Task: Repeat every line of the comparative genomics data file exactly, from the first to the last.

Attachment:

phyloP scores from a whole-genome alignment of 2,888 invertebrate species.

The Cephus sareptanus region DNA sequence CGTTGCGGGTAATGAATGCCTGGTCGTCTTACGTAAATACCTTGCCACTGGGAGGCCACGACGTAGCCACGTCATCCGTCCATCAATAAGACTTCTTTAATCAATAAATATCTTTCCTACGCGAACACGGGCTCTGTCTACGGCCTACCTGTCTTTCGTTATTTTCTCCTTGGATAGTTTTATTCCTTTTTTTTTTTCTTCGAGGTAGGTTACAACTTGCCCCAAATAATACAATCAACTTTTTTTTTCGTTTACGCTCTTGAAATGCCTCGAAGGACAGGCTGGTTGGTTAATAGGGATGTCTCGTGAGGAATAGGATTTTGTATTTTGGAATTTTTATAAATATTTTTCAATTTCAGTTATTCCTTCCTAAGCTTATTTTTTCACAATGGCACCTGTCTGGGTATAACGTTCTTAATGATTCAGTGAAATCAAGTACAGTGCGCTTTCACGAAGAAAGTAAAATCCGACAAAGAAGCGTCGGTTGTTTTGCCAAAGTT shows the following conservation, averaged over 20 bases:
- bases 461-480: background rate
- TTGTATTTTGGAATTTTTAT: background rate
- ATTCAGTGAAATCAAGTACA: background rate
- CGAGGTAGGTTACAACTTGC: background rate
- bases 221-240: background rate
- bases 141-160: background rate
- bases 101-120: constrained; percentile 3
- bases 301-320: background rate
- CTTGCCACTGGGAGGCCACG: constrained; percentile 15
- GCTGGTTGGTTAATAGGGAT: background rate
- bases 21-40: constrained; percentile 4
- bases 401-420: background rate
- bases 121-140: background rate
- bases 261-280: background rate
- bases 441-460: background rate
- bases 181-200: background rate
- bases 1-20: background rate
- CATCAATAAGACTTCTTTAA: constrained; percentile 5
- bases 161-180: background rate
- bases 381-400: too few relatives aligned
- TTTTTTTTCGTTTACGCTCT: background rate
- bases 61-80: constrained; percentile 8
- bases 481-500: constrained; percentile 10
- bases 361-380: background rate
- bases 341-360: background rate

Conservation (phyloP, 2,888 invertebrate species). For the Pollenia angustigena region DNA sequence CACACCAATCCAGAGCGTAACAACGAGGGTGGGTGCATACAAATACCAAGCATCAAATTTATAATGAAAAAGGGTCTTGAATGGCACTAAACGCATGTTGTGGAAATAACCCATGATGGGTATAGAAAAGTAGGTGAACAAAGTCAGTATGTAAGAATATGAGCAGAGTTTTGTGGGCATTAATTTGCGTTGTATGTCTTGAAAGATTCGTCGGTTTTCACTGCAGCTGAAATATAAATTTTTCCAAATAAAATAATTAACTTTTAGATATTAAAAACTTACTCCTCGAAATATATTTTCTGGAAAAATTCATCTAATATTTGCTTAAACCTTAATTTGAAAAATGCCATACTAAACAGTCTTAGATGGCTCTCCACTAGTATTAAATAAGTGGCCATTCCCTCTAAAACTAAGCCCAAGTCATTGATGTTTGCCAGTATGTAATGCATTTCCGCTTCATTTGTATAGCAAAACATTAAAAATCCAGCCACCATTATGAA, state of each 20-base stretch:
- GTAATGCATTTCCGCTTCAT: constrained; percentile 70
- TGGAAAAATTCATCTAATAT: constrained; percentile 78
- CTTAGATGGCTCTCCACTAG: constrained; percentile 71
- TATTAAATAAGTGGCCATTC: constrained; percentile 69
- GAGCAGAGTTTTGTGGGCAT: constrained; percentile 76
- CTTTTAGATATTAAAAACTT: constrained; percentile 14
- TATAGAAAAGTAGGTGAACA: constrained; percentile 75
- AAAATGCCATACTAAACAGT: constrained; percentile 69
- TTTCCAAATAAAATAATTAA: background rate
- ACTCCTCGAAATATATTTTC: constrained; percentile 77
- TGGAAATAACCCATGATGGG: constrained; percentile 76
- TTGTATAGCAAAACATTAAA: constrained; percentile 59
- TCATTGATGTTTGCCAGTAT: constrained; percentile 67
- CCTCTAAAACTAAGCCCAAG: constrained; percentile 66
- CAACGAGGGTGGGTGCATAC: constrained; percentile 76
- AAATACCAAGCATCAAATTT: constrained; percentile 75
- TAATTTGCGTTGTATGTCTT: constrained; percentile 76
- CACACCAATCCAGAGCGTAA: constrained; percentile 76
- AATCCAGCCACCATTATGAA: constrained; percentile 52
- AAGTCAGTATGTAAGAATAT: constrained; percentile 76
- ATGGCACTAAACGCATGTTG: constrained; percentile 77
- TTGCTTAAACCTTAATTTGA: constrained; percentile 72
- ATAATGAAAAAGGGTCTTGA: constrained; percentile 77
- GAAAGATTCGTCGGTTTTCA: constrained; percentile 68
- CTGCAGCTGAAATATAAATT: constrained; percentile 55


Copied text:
phyloP scores from a whole-genome alignment of 2,888 invertebrate species.

The Cephus sareptanus region DNA sequence CGTTGCGGGTAATGAATGCCTGGTCGTCTTACGTAAATACCTTGCCACTGGGAGGCCACGACGTAGCCACGTCATCCGTCCATCAATAAGACTTCTTTAATCAATAAATATCTTTCCTACGCGAACACGGGCTCTGTCTACGGCCTACCTGTCTTTCGTTATTTTCTCCTTGGATAGTTTTATTCCTTTTTTTTTTTCTTCGAGGTAGGTTACAACTTGCCCCAAATAATACAATCAACTTTTTTTTTCGTTTACGCTCTTGAAATGCCTCGAAGGACAGGCTGGTTGGTTAATAGGGATGTCTCGTGAGGAATAGGATTTTGTATTTTGGAATTTTTATAAATATTTTTCAATTTCAGTTATTCCTTCCTAAGCTTATTTTTTCACAATGGCACCTGTCTGGGTATAACGTTCTTAATGATTCAGTGAAATCAAGTACAGTGCGCTTTCACGAAGAAAGTAAAATCCGACAAAGAAGCGTCGGTTGTTTTGCCAAAGTT shows the following conservation, averaged over 20 bases:
- bases 461-480: background rate
- TTGTATTTTGGAATTTTTAT: background rate
- ATTCAGTGAAATCAAGTACA: background rate
- CGAGGTAGGTTACAACTTGC: background rate
- bases 221-240: background rate
- bases 141-160: background rate
- bases 101-120: constrained; percentile 3
- bases 301-320: background rate
- CTTGCCACTGGGAGGCCACG: constrained; percentile 15
- GCTGGTTGGTTAATAGGGAT: background rate
- bases 21-40: constrained; percentile 4
- bases 401-420: background rate
- bases 121-140: background rate
- bases 261-280: background rate
- bases 441-460: background rate
- bases 181-200: background rate
- bases 1-20: background rate
- CATCAATAAGACTTCTTTAA: constrained; percentile 5
- bases 161-180: background rate
- bases 381-400: too few relatives aligned
- TTTTTTTTCGTTTACGCTCT: background rate
- bases 61-80: constrained; percentile 8
- bases 481-500: constrained; percentile 10
- bases 361-380: background rate
- bases 341-360: background rate

Conservation (phyloP, 2,888 invertebrate species). For the Pollenia angustigena region DNA sequence CACACCAATCCAGAGCGTAACAACGAGGGTGGGTGCATACAAATACCAAGCATCAAATTTATAATGAAAAAGGGTCTTGAATGGCACTAAACGCATGTTGTGGAAATAACCCATGATGGGTATAGAAAAGTAGGTGAACAAAGTCAGTATGTAAGAATATGAGCAGAGTTTTGTGGGCATTAATTTGCGTTGTATGTCTTGAAAGATTCGTCGGTTTTCACTGCAGCTGAAATATAAATTTTTCCAAATAAAATAATTAACTTTTAGATATTAAAAACTTACTCCTCGAAATATATTTTCTGGAAAAATTCATCTAATATTTGCTTAAACCTTAATTTGAAAAATGCCATACTAAACAGTCTTAGATGGCTCTCCACTAGTATTAAATAAGTGGCCATTCCCTCTAAAACTAAGCCCAAGTCATTGATGTTTGCCAGTATGTAATGCATTTCCGCTTCATTTGTATAGCAAAACATTAAAAATCCAGCCACCATTATGAA, state of each 20-base stretch:
- GTAATGCATTTCCGCTTCAT: constrained; percentile 70
- TGGAAAAATTCATCTAATAT: constrained; percentile 78
- CTTAGATGGCTCTCCACTAG: constrained; percentile 71
- TATTAAATAAGTGGCCATTC: constrained; percentile 69
- GAGCAGAGTTTTGTGGGCAT: constrained; percentile 76
- CTTTTAGATATTAAAAACTT: constrained; percentile 14
- TATAGAAAAGTAGGTGAACA: constrained; percentile 75
- AAAATGCCATACTAAACAGT: constrained; percentile 69
- TTTCCAAATAAAATAATTAA: background rate
- ACTCCTCGAAATATATTTTC: constrained; percentile 77
- TGGAAATAACCCATGATGGG: constrained; percentile 76
- TTGTATAGCAAAACATTAAA: constrained; percentile 59
- TCATTGATGTTTGCCAGTAT: constrained; percentile 67
- CCTCTAAAACTAAGCCCAAG: constrained; percentile 66
- CAACGAGGGTGGGTGCATAC: constrained; percentile 76
- AAATACCAAGCATCAAATTT: constrained; percentile 75
- TAATTTGCGTTGTATGTCTT: constrained; percentile 76
- CACACCAATCCAGAGCGTAA: constrained; percentile 76
- AATCCAGCCACCATTATGAA: constrained; percentile 52
- AAGTCAGTATGTAAGAATAT: constrained; percentile 76
- ATGGCACTAAACGCATGTTG: constrained; percentile 77
- TTGCTTAAACCTTAATTTGA: constrained; percentile 72
- ATAATGAAAAAGGGTCTTGA: constrained; percentile 77
- GAAAGATTCGTCGGTTTTCA: constrained; percentile 68
- CTGCAGCTGAAATATAAATT: constrained; percentile 55